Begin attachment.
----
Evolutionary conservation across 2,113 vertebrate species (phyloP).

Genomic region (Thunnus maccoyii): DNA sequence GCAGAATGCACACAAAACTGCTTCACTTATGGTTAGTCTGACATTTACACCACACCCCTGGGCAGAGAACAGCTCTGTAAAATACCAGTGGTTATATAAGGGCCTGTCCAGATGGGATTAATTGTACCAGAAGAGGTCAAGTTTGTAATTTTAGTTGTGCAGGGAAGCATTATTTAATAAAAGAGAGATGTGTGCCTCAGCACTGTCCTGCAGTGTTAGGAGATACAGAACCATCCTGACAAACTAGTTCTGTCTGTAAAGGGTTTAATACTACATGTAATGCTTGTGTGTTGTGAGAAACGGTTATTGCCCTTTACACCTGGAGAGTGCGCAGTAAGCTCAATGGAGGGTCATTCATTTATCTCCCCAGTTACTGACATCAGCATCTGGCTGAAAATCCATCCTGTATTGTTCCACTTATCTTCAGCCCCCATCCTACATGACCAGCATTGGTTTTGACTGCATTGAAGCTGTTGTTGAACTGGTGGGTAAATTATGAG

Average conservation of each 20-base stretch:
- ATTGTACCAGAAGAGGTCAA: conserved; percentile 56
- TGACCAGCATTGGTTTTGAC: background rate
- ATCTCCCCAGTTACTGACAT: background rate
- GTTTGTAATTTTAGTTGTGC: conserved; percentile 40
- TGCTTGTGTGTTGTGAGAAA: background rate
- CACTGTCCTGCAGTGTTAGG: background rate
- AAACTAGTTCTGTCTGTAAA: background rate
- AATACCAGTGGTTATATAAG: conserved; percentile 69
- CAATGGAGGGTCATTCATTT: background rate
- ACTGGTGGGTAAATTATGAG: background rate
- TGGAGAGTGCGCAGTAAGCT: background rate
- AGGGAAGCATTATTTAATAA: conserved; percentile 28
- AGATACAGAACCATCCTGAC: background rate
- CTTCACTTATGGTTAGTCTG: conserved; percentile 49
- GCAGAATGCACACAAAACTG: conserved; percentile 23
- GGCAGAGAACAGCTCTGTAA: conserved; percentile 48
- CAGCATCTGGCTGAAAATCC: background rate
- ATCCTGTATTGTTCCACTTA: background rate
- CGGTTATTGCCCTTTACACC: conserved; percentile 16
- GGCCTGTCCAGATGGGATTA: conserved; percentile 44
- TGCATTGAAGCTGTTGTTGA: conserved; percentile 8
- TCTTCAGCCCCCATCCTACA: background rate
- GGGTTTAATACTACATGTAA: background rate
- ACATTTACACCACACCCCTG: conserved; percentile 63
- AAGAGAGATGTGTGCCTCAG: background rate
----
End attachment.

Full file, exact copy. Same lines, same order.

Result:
Evolutionary conservation across 2,113 vertebrate species (phyloP).

Genomic region (Thunnus maccoyii): DNA sequence GCAGAATGCACACAAAACTGCTTCACTTATGGTTAGTCTGACATTTACACCACACCCCTGGGCAGAGAACAGCTCTGTAAAATACCAGTGGTTATATAAGGGCCTGTCCAGATGGGATTAATTGTACCAGAAGAGGTCAAGTTTGTAATTTTAGTTGTGCAGGGAAGCATTATTTAATAAAAGAGAGATGTGTGCCTCAGCACTGTCCTGCAGTGTTAGGAGATACAGAACCATCCTGACAAACTAGTTCTGTCTGTAAAGGGTTTAATACTACATGTAATGCTTGTGTGTTGTGAGAAACGGTTATTGCCCTTTACACCTGGAGAGTGCGCAGTAAGCTCAATGGAGGGTCATTCATTTATCTCCCCAGTTACTGACATCAGCATCTGGCTGAAAATCCATCCTGTATTGTTCCACTTATCTTCAGCCCCCATCCTACATGACCAGCATTGGTTTTGACTGCATTGAAGCTGTTGTTGAACTGGTGGGTAAATTATGAG

Average conservation of each 20-base stretch:
- ATTGTACCAGAAGAGGTCAA: conserved; percentile 56
- TGACCAGCATTGGTTTTGAC: background rate
- ATCTCCCCAGTTACTGACAT: background rate
- GTTTGTAATTTTAGTTGTGC: conserved; percentile 40
- TGCTTGTGTGTTGTGAGAAA: background rate
- CACTGTCCTGCAGTGTTAGG: background rate
- AAACTAGTTCTGTCTGTAAA: background rate
- AATACCAGTGGTTATATAAG: conserved; percentile 69
- CAATGGAGGGTCATTCATTT: background rate
- ACTGGTGGGTAAATTATGAG: background rate
- TGGAGAGTGCGCAGTAAGCT: background rate
- AGGGAAGCATTATTTAATAA: conserved; percentile 28
- AGATACAGAACCATCCTGAC: background rate
- CTTCACTTATGGTTAGTCTG: conserved; percentile 49
- GCAGAATGCACACAAAACTG: conserved; percentile 23
- GGCAGAGAACAGCTCTGTAA: conserved; percentile 48
- CAGCATCTGGCTGAAAATCC: background rate
- ATCCTGTATTGTTCCACTTA: background rate
- CGGTTATTGCCCTTTACACC: conserved; percentile 16
- GGCCTGTCCAGATGGGATTA: conserved; percentile 44
- TGCATTGAAGCTGTTGTTGA: conserved; percentile 8
- TCTTCAGCCCCCATCCTACA: background rate
- GGGTTTAATACTACATGTAA: background rate
- ACATTTACACCACACCCCTG: conserved; percentile 63
- AAGAGAGATGTGTGCCTCAG: background rate